Learn More About Unemployment Compensation And Social Security Benefits
Summary: Even though receipt of unemployment benefits is not supposed to affect your eligibility for Social Security Disability benefits, individual judges may not follow this policy. As such, if you are affected, it is vital to contact our firm before applying for unemployment benefits.
Many clients work as long as they can, even with existing medical conditions and limitations. Then they get laid off, or when the company downsizes, they are first to lose their job. And, while we all know how long it takes from the time a claimant files a claim for Social Security until there is a hearing and decision, most clients do not have the financial resources to last two to three years with no income. To keep their home, to pay their bills and to just try to survive, they file for unemployment insurance benefits (UIB).
SSA official policy on receipt of UIB seems pretty clear:
This is a reminder that the receipt of unemployment insurance benefits does not preclude the receipt of Social Security benefits. The receipt of unemployment benefits is only one of many factors that must be considered in determining whether the claimant is disabled. See 20 CFR 404.1512(b) and 416.912(b).
See, Memorandum from Chief ALJ Frank A. Cristaudo: Receipt of Unemployment Insurance Benefits by Claimant Applying for Disability Benefits — INFORMATION (November 15, 2006). Click here for a copy.
Official policy is supposed to be that receiving UIB does not preclude receipt of Social Security or SSI benefits. ALJ Cristaudo’s memo reaffirms SSA policy as stated in Social Security Ruling (SSR) 00-1c, which was issued to adopt the Supreme Court’s decision in Cleveland v. Policy Management Systems Corp., 526 U.S. 795 (1999). That case said that people can obtain SSDI while obtaining relief under the Americans with Disabilities Act (ADA) that, like UIB, requires the ability to perform some work. In his informational memorandum, ALJ Cristaudo attempted to remind SSA ALJs and employees that, as UIB are similar to ADA benefits, the same policy should apply to applications for unemployment benefits. That position was subsequently affirmed by ALJ Cristaudo in a 2010 memorandum.
See, Memorandum from Chief ALJ Frank A. Cristaudo: Receipt of Unemployment Insurance Benefits by Claimant Applying for Disability Benefits – REMINDER (August 9, 2010). Click here for a copy.
In fact, especially for a client over age 50, opposite results are entirely possible. A 50-year-old person with a high school education and unskilled work experience (or with no transferable skills) who cannot return to his or her past relevant work and who is limited to sedentary work is disabled under the Social Security rules, called medical-vocational guidelines or grids. (See Grid Rule 201.12 and 201.14.) And for a similar 55-year-old client, the person is disabled even if he or she is able to do light work. (See Grid Rule 202.04 and 202.06.) So, a client can be totally honest in claiming he or she is disabled while claiming he or she can do some work.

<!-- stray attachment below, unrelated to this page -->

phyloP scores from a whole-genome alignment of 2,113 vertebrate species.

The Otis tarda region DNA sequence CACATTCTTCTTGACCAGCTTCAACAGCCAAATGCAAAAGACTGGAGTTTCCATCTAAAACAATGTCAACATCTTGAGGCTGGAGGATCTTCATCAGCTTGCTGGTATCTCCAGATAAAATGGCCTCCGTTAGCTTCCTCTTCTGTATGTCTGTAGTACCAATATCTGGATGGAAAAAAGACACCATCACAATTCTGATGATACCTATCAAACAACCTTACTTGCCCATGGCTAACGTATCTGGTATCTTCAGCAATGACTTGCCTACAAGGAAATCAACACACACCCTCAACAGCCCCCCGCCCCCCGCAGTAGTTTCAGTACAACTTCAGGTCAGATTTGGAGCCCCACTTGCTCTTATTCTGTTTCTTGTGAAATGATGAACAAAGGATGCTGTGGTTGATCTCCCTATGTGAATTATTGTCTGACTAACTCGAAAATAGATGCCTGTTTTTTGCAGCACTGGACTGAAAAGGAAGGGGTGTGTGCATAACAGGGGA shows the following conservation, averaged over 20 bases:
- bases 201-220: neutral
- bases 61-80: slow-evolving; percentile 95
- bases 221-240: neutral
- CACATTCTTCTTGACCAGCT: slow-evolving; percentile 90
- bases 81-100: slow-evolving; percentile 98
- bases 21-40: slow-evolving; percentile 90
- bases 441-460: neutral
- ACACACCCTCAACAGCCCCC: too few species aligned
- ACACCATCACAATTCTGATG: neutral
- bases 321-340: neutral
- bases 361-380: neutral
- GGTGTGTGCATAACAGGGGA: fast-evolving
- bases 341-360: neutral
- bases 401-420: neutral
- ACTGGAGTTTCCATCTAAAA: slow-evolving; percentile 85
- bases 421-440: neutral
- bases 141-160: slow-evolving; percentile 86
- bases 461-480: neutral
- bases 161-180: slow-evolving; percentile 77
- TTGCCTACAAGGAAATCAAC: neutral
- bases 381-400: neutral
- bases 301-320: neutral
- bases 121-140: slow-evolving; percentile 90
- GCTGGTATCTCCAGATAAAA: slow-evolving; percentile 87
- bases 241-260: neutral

So, what SSA is supposed to do is look at the totality of the circumstances in evaluating whether or not you are disabled, including but not limited to your medical conditions, treating source records, past work history, earnings and receipt of unemployment compensation. A client can expect many or all of the following questions:
- Have you applied for unemployment compensation benefits?
- How long have you been receiving unemployment compensation benefits?
- Have you been looking for work?
- (Note — looking is not the same as applying or attempting to work)
- Have you applied for any part-time or full-time jobs?
- Have you had any job interviews?
- Have you been offered any jobs?
- (If yes, describe them)
- Are the jobs that you have applied for classified as high stress or fast pace?
- Do you really think you could actually do the job (not just “I would try”)?
- Are any of the jobs you have applied for similar to your past jobs?
Some ALJs are pretty clear — they believe that if you are receiving unemployment compensation, then you think that you can work, and this conflicts with a claim for disability. An amended onset date, coinciding with the date UIB ended, is not unusual. The bottom line is this: Receiving unemployment compensation benefits will not automatically disqualify you from receiving Social Security Disability benefits, but it can and will be used against you.
Also remember that if you are awarded benefits, receiving unemployment compensation benefits will also affect whether you can qualify for Supplemental Security Income (SSI). SSI payments are need-based for persons with little or no income. If a person receives unemployment compensation benefits, he or she may have excessive income and can be ineligible for SSI depending upon the monthly amount. Of course, no such offset applies to Title II disability claims. You may want to discuss with your local UIB compensation office whether you have any obligation to repay any of the UIB benefits received while your Social Security claim was pending.